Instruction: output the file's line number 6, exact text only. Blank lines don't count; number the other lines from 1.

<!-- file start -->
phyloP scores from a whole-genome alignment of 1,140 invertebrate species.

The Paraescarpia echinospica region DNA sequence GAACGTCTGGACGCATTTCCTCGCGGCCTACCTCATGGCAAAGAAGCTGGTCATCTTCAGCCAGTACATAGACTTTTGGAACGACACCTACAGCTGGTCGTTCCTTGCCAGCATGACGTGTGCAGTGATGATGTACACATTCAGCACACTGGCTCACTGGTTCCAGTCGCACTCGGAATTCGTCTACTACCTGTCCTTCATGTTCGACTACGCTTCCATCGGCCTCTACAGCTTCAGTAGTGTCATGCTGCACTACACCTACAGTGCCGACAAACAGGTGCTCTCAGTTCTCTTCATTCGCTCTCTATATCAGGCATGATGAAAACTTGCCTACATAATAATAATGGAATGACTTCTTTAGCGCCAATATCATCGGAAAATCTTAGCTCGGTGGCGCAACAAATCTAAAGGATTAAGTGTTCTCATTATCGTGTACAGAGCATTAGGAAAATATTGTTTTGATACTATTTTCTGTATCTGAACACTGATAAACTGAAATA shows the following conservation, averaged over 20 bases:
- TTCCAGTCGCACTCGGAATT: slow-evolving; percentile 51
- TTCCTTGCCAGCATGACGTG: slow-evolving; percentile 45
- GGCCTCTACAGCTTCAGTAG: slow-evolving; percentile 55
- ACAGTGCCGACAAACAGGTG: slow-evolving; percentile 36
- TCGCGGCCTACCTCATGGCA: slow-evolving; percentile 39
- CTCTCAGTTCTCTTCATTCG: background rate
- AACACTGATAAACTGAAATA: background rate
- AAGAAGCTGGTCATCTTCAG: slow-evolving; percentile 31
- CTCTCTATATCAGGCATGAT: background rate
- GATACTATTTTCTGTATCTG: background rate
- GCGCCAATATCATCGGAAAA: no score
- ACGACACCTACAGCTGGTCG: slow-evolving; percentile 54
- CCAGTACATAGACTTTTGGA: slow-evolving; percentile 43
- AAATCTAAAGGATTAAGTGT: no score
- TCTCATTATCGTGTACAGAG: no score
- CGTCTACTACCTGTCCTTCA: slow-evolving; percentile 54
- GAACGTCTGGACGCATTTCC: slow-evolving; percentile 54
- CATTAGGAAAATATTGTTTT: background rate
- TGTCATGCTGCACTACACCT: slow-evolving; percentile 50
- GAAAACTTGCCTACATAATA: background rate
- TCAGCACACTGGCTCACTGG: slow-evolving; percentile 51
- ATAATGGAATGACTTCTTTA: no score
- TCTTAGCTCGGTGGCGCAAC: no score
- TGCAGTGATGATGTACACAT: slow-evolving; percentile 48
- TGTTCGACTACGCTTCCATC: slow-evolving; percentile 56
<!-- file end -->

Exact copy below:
- ACAGTGCCGACAAACAGGTG: slow-evolving; percentile 36